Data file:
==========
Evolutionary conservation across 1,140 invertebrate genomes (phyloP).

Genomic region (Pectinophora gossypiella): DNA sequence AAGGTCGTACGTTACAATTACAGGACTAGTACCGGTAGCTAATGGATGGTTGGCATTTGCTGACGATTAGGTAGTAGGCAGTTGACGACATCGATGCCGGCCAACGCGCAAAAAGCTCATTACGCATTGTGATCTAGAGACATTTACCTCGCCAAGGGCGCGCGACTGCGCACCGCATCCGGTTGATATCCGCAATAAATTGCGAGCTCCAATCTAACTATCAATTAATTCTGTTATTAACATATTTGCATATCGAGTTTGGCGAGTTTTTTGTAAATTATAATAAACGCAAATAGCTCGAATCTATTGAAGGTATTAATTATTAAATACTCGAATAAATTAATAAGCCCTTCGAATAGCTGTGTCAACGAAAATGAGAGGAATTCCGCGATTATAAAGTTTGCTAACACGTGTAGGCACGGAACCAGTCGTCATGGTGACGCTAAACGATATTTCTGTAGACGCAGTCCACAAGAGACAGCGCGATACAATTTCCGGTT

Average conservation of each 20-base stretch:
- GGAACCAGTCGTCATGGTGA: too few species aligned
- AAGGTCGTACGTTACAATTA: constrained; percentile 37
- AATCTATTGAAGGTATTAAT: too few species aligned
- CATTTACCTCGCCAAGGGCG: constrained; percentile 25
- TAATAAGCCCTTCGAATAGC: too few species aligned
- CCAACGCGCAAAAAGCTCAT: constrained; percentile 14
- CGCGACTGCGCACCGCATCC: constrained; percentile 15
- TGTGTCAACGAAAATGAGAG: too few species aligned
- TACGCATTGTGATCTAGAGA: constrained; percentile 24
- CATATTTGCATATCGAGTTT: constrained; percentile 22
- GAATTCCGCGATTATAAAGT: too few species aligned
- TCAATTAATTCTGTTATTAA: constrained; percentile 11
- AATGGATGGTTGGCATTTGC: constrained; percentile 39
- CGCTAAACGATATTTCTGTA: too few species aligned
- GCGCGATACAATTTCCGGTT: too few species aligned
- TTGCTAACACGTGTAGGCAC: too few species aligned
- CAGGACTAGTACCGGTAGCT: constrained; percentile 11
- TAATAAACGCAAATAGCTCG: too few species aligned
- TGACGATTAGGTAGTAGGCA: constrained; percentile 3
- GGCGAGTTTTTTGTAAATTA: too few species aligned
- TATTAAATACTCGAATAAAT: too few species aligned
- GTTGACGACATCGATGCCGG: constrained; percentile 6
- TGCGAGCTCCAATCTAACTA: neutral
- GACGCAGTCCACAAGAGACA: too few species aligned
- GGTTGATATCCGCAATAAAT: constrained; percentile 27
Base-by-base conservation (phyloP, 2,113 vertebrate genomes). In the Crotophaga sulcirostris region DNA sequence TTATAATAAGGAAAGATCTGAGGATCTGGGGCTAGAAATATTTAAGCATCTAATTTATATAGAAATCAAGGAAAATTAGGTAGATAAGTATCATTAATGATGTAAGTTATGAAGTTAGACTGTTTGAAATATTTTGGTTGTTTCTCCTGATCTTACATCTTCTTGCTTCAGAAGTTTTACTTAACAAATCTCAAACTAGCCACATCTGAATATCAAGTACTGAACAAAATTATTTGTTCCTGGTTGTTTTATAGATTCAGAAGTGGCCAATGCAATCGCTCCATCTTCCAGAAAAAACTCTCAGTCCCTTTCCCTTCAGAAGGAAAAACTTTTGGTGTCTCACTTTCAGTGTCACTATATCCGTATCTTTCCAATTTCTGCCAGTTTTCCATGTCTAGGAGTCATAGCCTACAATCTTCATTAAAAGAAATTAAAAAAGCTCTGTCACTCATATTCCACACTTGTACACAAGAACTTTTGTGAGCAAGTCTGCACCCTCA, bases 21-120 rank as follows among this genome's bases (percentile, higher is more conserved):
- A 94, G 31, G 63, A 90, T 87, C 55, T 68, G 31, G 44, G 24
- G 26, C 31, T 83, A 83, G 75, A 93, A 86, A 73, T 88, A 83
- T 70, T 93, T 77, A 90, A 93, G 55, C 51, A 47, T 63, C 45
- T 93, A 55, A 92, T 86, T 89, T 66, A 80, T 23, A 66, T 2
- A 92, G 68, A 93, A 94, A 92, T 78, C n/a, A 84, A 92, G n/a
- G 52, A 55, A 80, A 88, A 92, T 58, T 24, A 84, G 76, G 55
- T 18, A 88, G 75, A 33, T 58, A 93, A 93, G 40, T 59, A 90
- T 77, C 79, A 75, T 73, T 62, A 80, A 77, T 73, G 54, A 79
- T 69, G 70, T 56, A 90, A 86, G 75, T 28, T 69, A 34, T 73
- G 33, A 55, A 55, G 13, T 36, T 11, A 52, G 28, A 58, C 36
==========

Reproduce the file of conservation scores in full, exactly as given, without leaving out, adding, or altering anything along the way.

Evolutionary conservation across 1,140 invertebrate genomes (phyloP).

Genomic region (Pectinophora gossypiella): DNA sequence AAGGTCGTACGTTACAATTACAGGACTAGTACCGGTAGCTAATGGATGGTTGGCATTTGCTGACGATTAGGTAGTAGGCAGTTGACGACATCGATGCCGGCCAACGCGCAAAAAGCTCATTACGCATTGTGATCTAGAGACATTTACCTCGCCAAGGGCGCGCGACTGCGCACCGCATCCGGTTGATATCCGCAATAAATTGCGAGCTCCAATCTAACTATCAATTAATTCTGTTATTAACATATTTGCATATCGAGTTTGGCGAGTTTTTTGTAAATTATAATAAACGCAAATAGCTCGAATCTATTGAAGGTATTAATTATTAAATACTCGAATAAATTAATAAGCCCTTCGAATAGCTGTGTCAACGAAAATGAGAGGAATTCCGCGATTATAAAGTTTGCTAACACGTGTAGGCACGGAACCAGTCGTCATGGTGACGCTAAACGATATTTCTGTAGACGCAGTCCACAAGAGACAGCGCGATACAATTTCCGGTT

Average conservation of each 20-base stretch:
- GGAACCAGTCGTCATGGTGA: too few species aligned
- AAGGTCGTACGTTACAATTA: constrained; percentile 37
- AATCTATTGAAGGTATTAAT: too few species aligned
- CATTTACCTCGCCAAGGGCG: constrained; percentile 25
- TAATAAGCCCTTCGAATAGC: too few species aligned
- CCAACGCGCAAAAAGCTCAT: constrained; percentile 14
- CGCGACTGCGCACCGCATCC: constrained; percentile 15
- TGTGTCAACGAAAATGAGAG: too few species aligned
- TACGCATTGTGATCTAGAGA: constrained; percentile 24
- CATATTTGCATATCGAGTTT: constrained; percentile 22
- GAATTCCGCGATTATAAAGT: too few species aligned
- TCAATTAATTCTGTTATTAA: constrained; percentile 11
- AATGGATGGTTGGCATTTGC: constrained; percentile 39
- CGCTAAACGATATTTCTGTA: too few species aligned
- GCGCGATACAATTTCCGGTT: too few species aligned
- TTGCTAACACGTGTAGGCAC: too few species aligned
- CAGGACTAGTACCGGTAGCT: constrained; percentile 11
- TAATAAACGCAAATAGCTCG: too few species aligned
- TGACGATTAGGTAGTAGGCA: constrained; percentile 3
- GGCGAGTTTTTTGTAAATTA: too few species aligned
- TATTAAATACTCGAATAAAT: too few species aligned
- GTTGACGACATCGATGCCGG: constrained; percentile 6
- TGCGAGCTCCAATCTAACTA: neutral
- GACGCAGTCCACAAGAGACA: too few species aligned
- GGTTGATATCCGCAATAAAT: constrained; percentile 27
Base-by-base conservation (phyloP, 2,113 vertebrate genomes). In the Crotophaga sulcirostris region DNA sequence TTATAATAAGGAAAGATCTGAGGATCTGGGGCTAGAAATATTTAAGCATCTAATTTATATAGAAATCAAGGAAAATTAGGTAGATAAGTATCATTAATGATGTAAGTTATGAAGTTAGACTGTTTGAAATATTTTGGTTGTTTCTCCTGATCTTACATCTTCTTGCTTCAGAAGTTTTACTTAACAAATCTCAAACTAGCCACATCTGAATATCAAGTACTGAACAAAATTATTTGTTCCTGGTTGTTTTATAGATTCAGAAGTGGCCAATGCAATCGCTCCATCTTCCAGAAAAAACTCTCAGTCCCTTTCCCTTCAGAAGGAAAAACTTTTGGTGTCTCACTTTCAGTGTCACTATATCCGTATCTTTCCAATTTCTGCCAGTTTTCCATGTCTAGGAGTCATAGCCTACAATCTTCATTAAAAGAAATTAAAAAAGCTCTGTCACTCATATTCCACACTTGTACACAAGAACTTTTGTGAGCAAGTCTGCACCCTCA, bases 21-120 rank as follows among this genome's bases (percentile, higher is more conserved):
- A 94, G 31, G 63, A 90, T 87, C 55, T 68, G 31, G 44, G 24
- G 26, C 31, T 83, A 83, G 75, A 93, A 86, A 73, T 88, A 83
- T 70, T 93, T 77, A 90, A 93, G 55, C 51, A 47, T 63, C 45
- T 93, A 55, A 92, T 86, T 89, T 66, A 80, T 23, A 66, T 2
- A 92, G 68, A 93, A 94, A 92, T 78, C n/a, A 84, A 92, G n/a
- G 52, A 55, A 80, A 88, A 92, T 58, T 24, A 84, G 76, G 55
- T 18, A 88, G 75, A 33, T 58, A 93, A 93, G 40, T 59, A 90
- T 77, C 79, A 75, T 73, T 62, A 80, A 77, T 73, G 54, A 79
- T 69, G 70, T 56, A 90, A 86, G 75, T 28, T 69, A 34, T 73
- G 33, A 55, A 55, G 13, T 36, T 11, A 52, G 28, A 58, C 36